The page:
The Central California Children's Institute (CCCI) partnered with The California Endowment on an initiative to mobilize community resources to reduce health and social disparities among boys and men of color (BMoC) ages 6-25 in Fresno County, particularly Latinos. The Fresno Boys and Men of Color Data and Policy Initiative was part of a statewide effort facilitated by PolicyLink, Oakland aimed at designing a policy agenda intended to improve outcomes of BMoC throughout the state. Locally, this initiative builds upon and complements the state level and local work efforts in this area (RAND, The California Endowment (TCE) Statewide BMoC, PolicyLink and the Fresno West Coalition for Economic Development (FWCED) in addressing challenges facing black boys and men of color (BMoC). Our local effort included bringing community and academic sectors together, collecting data and research on the disparities affecting BMoC, and planning and organizing community convenings with Latino agencies and community leaders that serve BMoC in Fresno County.
To better understand the nature of these disparities locally, faculty researchers at the Central California Children's Institute, led by Dr. Juan Garcia, Dr. Juan Carlos Gonzalez and Dr. Jason Immekus, reviewed publicly available data on these disparities by gender, racial and ethnic group within Fresno County. A group of committed community leaders begun the process of reviewing what we had learned through the quantitative data compilation and began the process of collecting additional qualitative data, and subsequently, designing policy recommendations. The local efforts and policy recommendations developed by this task force intersected with those of the FWCED's BBMOC to inform the statewide TCE Building Healthy Communities efforts in order to produce a multi-racial, multi-ethnic policy agenda for Fresno boys and men of color.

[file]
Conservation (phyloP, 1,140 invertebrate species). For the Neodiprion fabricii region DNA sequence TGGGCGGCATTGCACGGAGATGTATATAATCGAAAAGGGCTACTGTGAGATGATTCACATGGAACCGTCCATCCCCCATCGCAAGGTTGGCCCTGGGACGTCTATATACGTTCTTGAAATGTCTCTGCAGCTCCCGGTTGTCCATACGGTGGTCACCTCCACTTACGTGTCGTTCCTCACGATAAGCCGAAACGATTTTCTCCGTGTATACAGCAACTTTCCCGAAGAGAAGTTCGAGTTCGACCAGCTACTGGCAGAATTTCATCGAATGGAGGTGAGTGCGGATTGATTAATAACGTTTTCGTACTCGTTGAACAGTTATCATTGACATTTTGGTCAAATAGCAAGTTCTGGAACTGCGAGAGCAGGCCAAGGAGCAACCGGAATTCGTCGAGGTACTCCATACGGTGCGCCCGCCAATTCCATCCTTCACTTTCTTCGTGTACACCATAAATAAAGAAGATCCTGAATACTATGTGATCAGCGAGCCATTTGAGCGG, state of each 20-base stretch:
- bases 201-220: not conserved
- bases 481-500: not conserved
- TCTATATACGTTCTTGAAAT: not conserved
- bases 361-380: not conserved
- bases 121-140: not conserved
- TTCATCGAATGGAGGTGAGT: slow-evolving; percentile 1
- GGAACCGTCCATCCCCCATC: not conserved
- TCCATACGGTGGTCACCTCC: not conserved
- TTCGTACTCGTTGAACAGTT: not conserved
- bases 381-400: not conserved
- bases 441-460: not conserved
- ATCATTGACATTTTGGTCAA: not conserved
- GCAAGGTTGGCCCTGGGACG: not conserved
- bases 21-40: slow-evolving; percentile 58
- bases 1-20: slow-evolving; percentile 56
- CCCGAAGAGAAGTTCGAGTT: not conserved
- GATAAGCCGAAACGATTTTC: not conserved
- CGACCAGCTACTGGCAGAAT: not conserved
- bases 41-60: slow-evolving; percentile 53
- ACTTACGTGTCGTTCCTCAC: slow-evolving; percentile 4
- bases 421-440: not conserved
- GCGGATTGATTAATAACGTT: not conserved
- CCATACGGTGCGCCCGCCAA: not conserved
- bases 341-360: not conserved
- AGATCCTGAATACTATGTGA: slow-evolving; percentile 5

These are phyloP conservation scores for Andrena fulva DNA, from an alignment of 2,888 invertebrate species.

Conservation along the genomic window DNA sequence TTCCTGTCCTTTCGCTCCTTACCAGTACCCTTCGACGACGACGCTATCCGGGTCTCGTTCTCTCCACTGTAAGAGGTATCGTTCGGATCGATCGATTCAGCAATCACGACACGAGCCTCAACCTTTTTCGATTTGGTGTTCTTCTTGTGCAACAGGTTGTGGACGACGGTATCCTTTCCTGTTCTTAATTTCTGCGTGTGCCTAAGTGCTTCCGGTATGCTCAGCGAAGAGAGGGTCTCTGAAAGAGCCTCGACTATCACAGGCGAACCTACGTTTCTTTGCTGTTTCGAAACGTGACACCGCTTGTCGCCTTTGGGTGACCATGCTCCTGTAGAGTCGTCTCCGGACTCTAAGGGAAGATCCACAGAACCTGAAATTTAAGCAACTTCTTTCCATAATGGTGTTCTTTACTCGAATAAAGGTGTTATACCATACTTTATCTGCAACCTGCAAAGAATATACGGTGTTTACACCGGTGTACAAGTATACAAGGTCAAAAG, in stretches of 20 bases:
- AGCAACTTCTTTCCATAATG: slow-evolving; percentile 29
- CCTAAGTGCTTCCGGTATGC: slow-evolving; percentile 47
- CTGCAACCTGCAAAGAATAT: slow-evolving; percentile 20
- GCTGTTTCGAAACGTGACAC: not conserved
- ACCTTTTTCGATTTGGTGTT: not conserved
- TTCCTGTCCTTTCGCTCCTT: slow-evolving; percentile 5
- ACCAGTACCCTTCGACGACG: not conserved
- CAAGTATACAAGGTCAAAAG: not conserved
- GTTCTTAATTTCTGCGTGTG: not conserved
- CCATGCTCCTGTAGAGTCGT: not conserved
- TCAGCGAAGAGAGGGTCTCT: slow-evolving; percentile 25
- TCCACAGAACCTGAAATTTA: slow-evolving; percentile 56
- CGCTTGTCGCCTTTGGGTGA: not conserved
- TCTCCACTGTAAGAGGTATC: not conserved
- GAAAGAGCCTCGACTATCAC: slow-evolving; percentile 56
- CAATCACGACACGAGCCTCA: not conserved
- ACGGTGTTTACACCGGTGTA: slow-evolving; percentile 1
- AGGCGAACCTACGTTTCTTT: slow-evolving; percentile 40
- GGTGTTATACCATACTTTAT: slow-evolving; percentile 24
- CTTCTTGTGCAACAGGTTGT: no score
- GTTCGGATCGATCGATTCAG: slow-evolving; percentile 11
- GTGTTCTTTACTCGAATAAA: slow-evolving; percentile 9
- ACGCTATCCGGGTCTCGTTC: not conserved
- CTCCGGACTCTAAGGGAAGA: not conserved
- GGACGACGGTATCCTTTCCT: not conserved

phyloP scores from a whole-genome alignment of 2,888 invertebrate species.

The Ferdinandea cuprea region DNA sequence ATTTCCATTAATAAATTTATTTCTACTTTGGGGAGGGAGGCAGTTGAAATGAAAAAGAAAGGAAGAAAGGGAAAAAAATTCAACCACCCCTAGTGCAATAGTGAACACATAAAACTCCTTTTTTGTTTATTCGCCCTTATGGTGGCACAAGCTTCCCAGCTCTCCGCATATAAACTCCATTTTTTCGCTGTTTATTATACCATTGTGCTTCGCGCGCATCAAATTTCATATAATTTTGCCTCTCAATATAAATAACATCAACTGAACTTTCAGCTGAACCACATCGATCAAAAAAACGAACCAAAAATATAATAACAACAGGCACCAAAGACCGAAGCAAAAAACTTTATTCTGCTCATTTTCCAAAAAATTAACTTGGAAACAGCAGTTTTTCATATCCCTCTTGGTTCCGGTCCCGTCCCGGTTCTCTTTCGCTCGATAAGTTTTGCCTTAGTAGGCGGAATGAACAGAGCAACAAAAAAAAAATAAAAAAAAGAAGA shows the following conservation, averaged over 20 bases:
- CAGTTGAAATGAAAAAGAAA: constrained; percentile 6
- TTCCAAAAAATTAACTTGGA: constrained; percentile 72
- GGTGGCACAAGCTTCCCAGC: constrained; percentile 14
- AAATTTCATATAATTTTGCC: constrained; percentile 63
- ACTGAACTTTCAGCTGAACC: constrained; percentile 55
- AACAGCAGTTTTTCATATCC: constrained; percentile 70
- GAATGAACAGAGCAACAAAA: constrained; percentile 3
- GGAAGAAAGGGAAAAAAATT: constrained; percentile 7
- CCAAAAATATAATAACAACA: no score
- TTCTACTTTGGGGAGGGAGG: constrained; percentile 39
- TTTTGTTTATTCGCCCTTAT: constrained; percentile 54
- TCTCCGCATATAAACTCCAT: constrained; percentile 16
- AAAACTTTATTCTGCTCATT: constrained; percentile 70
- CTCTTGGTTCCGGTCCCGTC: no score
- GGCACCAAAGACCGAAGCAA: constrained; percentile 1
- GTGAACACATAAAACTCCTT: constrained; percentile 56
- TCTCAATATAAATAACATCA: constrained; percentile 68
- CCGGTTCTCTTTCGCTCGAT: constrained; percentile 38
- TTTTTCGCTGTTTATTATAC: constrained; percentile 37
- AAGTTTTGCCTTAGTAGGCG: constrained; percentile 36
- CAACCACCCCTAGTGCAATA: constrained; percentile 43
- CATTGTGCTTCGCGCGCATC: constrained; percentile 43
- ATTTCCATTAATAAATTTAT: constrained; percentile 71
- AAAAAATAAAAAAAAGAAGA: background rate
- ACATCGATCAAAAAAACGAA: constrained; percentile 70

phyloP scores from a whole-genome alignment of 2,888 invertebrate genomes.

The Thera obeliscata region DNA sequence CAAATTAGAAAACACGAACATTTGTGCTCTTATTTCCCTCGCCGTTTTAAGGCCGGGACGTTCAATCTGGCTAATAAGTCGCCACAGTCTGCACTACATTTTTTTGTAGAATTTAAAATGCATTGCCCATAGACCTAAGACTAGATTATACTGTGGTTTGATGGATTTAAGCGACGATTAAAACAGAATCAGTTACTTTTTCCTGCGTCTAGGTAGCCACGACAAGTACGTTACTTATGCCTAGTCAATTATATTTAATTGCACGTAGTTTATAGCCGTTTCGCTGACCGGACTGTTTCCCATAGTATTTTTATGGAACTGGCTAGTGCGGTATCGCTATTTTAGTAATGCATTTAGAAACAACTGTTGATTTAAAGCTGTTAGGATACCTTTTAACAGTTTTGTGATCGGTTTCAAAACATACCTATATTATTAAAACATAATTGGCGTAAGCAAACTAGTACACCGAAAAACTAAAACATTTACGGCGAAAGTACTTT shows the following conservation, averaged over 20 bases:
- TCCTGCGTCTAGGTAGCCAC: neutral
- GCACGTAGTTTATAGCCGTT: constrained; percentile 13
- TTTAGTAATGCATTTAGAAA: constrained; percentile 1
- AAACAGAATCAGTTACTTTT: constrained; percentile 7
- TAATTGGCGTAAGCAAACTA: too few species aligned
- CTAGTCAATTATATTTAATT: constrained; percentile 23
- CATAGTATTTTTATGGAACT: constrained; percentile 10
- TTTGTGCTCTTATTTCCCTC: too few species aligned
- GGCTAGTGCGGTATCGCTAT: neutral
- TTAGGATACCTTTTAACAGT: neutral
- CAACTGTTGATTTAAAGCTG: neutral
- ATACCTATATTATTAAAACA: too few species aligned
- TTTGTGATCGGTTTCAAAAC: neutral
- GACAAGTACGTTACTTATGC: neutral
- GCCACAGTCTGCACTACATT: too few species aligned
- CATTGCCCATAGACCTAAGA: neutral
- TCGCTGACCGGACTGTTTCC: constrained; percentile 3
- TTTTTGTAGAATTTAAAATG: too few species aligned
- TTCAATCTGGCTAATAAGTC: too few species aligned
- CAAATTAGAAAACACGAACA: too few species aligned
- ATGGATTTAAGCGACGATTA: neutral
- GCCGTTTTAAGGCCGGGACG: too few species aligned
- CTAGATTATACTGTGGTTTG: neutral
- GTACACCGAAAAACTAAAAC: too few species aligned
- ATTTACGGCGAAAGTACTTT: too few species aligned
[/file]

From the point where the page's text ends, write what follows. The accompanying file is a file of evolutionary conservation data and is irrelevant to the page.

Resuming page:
The need for supportive and balanced social policies that address poverty, inequality, and gender-based disparities is increasingly becoming apparent through TCE's work and the work of its many philanthropic partners across the country. This work to date points to a plethora of economic, social, and political trends that have shaped the availability of work, workforce preparedness, nuclear family disintegration, and patterns of incarceration, and to a set of underlying social forces such as structural racism that, if addressed, could stem the devastating trajectory that forces boys and men of color out of their schools and families, into prisons, and prematurely, into their graves. Conversely, if these gender- and race-based disparities are ignored, our best efforts to build healthy communities and to make fundamental improvements in the health status of Californians will be seriously hampered.
Federal and state-level social policies have contributed to the collective demise of men and boys of color. However, just as these policies were put in place, they can be unraveled and/or re-engineered to provide more meaningful support for families in need, for the mutual benefit of males and females, for African Americans, Latinos, and Southeast Asians, and for parents and their children. Learning how those policies should be re-engineered was a central task of our local effort, work that was done in concert with boys and men of color, and the organizations that serve them.